Then, on a generous tangent, the topic turned to nature and how pop culture opinions about it changed over the past three hundred years: until industrialization, nature was widely seen as a force to wage war against rather than the soft, gentle, rejuvenating force of spiritual revival that the Romantics later painted it to be. What was the change? People, because of mass urbanization, stopped needing to fight nature to survive – and so could start appreciating it for what it had to offer their newly urban selves.

Same thing with cultural relationships: Native populations in North America were painted as savages until they were conquered – only afterwards could they be perceived by the White-European-descended culture as misunderstood recipients of undeserved tragedy.*

And looking back at war propaganda will provide lots of other examples of demonizing the folks who are seen as the threats de jour.

japan

Remember this guy?

An equally ridiculous example is the campy Catholic monarch who plays foil to England’s queen in Elizabeth: The Golden Age. In everything from the maliciously chanting monks to his reluctance to step fully from the shadows, King Philip is presented as little more than a goblin against which Cate Blanchett will say something awesome while basking in a meticulously engineered morning glow. I’m not even joking – you can pretty much all but hear him croaking “gollum, gollum” in the background. Not that Catholics are immune to this kind of simplifying criticism.

Because we're not.

Because we’re not.

When cultures and worldviews are in conflict it’s pretty easy for “debate” to amount to a round of “let’s see who can yell the loudest [with funny memes!],” and for a while in the mid-twentieth century there was some pretty hefty anti-Christian sentiment in the pop-culture and intellectual spheres. I don’t want to say there were no influential voices of faith (there were definitely the Waughs and O’Connors among plenty of others), but the fabric of cultural modernism was kinda set against Christianity in a couple of ways, for a few different reasons.

The modernists, to simplify, were finding the older Victorian and Georgian ways of life too stuffy, petty and ultimately restrictive for the full expression of the breadth and soul of human dignity, and so were searching for another way to live. Enter institutional experimentation (in lifestyle, literature, sexuality, whatevs). One of the problems of the time was that Christianity was sometimes overwhelmingly tied up in the public consciousness (of the English-speaking world, anyways) with notions of cleanliness and respectability rather than the earthy, dirty work of redemption; this “respectable” Christianity wasn’t much more than a hollow shell, a culture dressing up its manners and pretensions in a spiritual tuxedo in order to gain a bit of extra legitimacy. The moderns saw clearly enough to call out the bluff. But not far enough to realize Christianity was the baby thrown out with the bathwater.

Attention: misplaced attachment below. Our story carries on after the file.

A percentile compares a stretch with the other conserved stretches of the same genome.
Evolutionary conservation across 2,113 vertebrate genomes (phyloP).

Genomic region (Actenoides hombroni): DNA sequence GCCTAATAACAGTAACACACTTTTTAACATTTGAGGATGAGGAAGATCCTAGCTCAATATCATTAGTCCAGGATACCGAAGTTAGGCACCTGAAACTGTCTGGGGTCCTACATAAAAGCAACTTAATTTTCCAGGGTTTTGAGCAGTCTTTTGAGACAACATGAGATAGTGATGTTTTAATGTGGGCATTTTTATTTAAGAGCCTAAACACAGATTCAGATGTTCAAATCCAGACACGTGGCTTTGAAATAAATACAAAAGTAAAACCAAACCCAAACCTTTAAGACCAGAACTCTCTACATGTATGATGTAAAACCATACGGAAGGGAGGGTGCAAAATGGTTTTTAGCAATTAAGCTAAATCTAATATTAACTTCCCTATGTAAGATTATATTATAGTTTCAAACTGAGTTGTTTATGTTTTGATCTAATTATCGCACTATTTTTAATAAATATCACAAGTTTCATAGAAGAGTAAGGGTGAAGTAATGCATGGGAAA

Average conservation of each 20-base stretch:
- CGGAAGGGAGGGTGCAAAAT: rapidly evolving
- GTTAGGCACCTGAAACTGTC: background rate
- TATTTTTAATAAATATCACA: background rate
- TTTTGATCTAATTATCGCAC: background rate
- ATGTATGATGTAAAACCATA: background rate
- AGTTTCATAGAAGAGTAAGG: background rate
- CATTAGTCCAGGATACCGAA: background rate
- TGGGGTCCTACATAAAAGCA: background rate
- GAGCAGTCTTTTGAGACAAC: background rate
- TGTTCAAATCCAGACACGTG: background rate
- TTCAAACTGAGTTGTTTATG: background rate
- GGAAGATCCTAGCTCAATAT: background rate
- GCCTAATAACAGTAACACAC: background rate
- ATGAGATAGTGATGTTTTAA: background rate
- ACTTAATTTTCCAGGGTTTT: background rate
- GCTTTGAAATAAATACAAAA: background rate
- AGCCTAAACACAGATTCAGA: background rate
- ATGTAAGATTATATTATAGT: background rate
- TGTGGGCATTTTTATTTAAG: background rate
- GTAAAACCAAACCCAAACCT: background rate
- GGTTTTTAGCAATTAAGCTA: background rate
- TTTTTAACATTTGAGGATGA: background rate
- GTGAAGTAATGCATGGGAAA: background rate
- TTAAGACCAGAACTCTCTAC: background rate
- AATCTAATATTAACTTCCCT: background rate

A personal suspicion of mine is that each major cultural movement, nearing the end of its shelf-life, eventually ends up mass-producing parodies of their trademark rebellion – leading everyone else to quickly get annoyed with them and paving way for the Next Big Thing. Chesterton constantly complained about the inconsistent groups of would-be anarchists who didn’t seem to have either the conviction or courage of the bolder revolutionaries and anti-monarchists of the mid-to-late nineteenth century.

While real anarchism was always felt a genuine threat, Chesterton found the guys still hanging around in his day, threatening dynamite and all, to be impostors of the original, dangerous challenge to civilization (or something). But then-popular ideas of revolution were watered-down, mass-marketed and picked up by folks genuinely looking for something to fight for, and so were maybe more interested in the fight than in the cause behind it. Cue Chestertonian eye-rolling. But the ideological lovechildren of the pre-and-inter-war moderns would have to wait until the marches of the sixties to fully bloom in this sense.

Don’t get me wrong, I’m under the impression that there were a lot of core groups in the hippie/flower-child movements who were genuinely convicted about peace, love and sexual expression as a means of achieving freedom and dignity and such. But I’m also pretty sure there were lots of folks who jumped on the wagon cause it felt good, provided an easy feeling of cultural righteousness and got them on TV. Cue the quick decline of hippies from force-to-be-reckoned-with to day-time sitcom parodies.

“Whoa….you know…man?”